|Place of origin||Japan|
A melonpan (メロンパン, meronpan) (also known as melon pan, melon bun or melon bread) is a type of sweet bun originating from and popular in Japan, as well as in Taiwan and China. They are made from an enriched dough covered in a thin layer of crisp cookie dough. Their appearance resembles a melon, such as a rock melon (cantaloupe). They are not traditionally melon flavored, but in recent times it has become popular for manufacturers to add melon flavoring to melon bread. Variations exist, including some with a few chocolate chips between the cookie layer and the enriched dough layer, and non-melon versions flavored with caramel, maple syrup, chocolate, or other flavors, sometimes with syrup, whipped or flavored cream, or custard as a filling. In the case of such variations, the name may drop the word "melon", instead replacing it with the name of the contents (such as "maple pan" for a maple syrup flavored bread) or may keep it despite the lack of melon flavor (such as "chocolate melon pan").
The name has a dual etymology, since "melon" is a loan word from English, while "pan" is from the Portuguese word for bread.
In parts of the Kansai, Chūgoku, and Shikoku regions, a variation with a radiating line pattern is called "sunrise", and many residents of these regions call even the cross-hatched melon pan "sunrise".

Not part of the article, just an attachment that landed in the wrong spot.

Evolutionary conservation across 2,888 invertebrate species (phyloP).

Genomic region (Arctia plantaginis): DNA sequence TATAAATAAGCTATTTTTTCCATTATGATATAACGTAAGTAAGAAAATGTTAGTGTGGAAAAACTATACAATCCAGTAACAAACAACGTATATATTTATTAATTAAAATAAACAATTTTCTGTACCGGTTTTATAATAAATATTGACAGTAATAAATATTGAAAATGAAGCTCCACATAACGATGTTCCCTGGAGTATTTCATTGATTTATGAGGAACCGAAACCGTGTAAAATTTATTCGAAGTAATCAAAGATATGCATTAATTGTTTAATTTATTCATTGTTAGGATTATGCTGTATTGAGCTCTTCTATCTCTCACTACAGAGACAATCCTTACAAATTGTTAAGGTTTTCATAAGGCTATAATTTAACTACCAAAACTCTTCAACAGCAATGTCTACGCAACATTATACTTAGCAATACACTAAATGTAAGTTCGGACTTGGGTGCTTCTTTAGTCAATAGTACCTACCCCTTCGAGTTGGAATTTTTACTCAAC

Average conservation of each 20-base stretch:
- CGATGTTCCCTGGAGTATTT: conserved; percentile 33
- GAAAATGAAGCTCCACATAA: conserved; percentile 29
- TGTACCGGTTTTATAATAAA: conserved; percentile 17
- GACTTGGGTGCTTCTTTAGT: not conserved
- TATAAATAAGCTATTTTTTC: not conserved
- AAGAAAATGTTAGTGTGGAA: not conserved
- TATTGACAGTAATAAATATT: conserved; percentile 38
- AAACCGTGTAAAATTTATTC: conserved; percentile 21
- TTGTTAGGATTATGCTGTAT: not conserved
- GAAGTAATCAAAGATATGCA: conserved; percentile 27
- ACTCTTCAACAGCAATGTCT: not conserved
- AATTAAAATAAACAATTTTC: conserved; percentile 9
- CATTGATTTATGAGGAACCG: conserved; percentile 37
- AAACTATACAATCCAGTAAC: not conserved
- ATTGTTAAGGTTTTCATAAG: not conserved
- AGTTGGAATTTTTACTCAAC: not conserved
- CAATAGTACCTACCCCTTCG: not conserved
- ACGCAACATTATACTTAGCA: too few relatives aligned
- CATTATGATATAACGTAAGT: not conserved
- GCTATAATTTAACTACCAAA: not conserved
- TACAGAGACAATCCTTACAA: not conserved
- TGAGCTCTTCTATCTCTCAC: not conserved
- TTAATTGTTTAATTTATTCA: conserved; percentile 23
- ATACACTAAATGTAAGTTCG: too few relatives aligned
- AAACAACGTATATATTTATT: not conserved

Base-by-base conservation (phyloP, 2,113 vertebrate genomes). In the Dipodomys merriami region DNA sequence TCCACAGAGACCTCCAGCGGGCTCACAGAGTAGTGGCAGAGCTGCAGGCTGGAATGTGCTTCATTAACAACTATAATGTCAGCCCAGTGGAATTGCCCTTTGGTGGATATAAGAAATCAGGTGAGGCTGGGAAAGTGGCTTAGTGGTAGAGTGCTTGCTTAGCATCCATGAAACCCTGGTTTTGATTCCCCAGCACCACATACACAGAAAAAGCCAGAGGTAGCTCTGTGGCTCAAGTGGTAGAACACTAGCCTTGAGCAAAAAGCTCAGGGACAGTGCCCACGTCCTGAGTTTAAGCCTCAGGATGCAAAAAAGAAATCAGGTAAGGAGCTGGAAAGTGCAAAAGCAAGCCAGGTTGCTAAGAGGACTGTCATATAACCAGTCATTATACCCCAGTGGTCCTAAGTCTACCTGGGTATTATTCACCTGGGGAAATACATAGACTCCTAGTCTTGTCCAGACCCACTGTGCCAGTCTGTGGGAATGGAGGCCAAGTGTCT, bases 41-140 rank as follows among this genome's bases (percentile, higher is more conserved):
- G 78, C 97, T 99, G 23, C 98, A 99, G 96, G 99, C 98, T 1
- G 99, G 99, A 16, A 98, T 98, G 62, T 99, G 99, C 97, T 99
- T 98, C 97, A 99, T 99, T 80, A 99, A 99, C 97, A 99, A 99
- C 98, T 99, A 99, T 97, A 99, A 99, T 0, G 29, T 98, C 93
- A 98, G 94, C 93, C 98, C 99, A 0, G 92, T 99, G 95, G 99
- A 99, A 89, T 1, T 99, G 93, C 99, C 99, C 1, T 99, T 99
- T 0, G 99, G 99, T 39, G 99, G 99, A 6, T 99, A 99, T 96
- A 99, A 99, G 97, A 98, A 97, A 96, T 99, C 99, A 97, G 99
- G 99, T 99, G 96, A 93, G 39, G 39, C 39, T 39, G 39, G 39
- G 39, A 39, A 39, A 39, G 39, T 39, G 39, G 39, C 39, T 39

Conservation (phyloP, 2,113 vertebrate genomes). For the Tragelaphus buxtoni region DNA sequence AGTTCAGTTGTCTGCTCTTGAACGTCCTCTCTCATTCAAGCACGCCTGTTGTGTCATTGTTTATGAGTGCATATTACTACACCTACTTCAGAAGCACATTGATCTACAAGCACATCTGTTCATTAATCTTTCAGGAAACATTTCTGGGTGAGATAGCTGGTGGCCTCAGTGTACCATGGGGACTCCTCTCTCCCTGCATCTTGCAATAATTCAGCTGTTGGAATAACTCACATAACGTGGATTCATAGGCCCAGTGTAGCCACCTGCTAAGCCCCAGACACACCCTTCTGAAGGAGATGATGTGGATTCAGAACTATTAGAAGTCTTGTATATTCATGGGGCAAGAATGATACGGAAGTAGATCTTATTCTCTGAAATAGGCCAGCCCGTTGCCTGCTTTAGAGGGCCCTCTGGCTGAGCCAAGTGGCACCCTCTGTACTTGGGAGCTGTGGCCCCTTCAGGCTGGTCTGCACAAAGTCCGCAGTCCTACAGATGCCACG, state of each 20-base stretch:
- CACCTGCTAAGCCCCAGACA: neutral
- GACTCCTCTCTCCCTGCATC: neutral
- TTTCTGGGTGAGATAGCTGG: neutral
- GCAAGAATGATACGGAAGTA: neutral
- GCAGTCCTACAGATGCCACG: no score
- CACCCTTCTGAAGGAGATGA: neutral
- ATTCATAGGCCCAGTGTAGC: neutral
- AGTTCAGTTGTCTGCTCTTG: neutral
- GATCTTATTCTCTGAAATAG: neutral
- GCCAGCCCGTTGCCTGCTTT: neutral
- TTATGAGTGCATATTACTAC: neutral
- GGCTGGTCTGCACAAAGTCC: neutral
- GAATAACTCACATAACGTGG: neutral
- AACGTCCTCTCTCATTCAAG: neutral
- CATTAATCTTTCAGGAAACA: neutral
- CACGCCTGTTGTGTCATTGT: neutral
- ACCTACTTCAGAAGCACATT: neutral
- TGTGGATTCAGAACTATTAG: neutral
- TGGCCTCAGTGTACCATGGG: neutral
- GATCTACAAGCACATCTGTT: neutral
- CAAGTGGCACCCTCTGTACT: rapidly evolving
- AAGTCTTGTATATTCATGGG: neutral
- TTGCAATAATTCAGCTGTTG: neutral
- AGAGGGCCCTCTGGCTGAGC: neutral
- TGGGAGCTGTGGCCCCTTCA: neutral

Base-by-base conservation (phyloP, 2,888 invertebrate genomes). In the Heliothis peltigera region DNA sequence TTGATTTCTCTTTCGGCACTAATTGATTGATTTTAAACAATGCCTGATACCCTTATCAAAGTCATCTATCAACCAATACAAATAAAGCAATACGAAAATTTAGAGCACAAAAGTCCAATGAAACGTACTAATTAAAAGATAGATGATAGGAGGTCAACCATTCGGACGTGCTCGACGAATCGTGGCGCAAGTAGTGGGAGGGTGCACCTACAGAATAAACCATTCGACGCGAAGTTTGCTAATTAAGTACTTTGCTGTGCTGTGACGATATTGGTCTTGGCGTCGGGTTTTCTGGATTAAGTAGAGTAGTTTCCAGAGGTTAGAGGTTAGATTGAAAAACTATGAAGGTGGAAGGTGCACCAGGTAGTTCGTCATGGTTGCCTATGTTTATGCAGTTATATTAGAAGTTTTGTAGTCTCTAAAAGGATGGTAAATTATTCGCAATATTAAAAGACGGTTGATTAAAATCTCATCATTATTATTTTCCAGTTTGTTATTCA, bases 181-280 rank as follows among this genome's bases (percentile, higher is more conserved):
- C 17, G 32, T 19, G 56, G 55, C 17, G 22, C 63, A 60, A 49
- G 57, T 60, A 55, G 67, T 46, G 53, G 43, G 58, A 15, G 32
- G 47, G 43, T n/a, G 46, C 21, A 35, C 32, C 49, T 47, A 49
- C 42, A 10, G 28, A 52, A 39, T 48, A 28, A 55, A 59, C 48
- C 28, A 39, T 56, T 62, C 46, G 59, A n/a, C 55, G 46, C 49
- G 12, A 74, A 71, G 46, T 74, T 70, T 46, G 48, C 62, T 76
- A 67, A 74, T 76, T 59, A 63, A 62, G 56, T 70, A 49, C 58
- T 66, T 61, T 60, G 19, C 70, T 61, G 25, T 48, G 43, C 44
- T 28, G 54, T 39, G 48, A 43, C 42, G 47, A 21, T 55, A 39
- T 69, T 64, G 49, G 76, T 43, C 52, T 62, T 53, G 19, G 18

Melonpan and pineapple bun from Hong Kong are very similar. By comparison, the Japanese style is lighter in weight and taste, slightly drier and has a firmer outer layer (including top cookie crust) which resists flaking, unlike its Hong Kong counterpart, whose top cookie crust tends to flake easily. The Hong Kong version is also moister, and is generally soft on the outside and inside, with a stronger butter flavour.
After World War I, Okura Kihachiro brought an Armenian baker, Hovhannes Ghevenian, also known as Ivan Sagoyan, to Tokyo. Sagoyan worked at the Imperial Hotel in Tokyo and invented melonpan.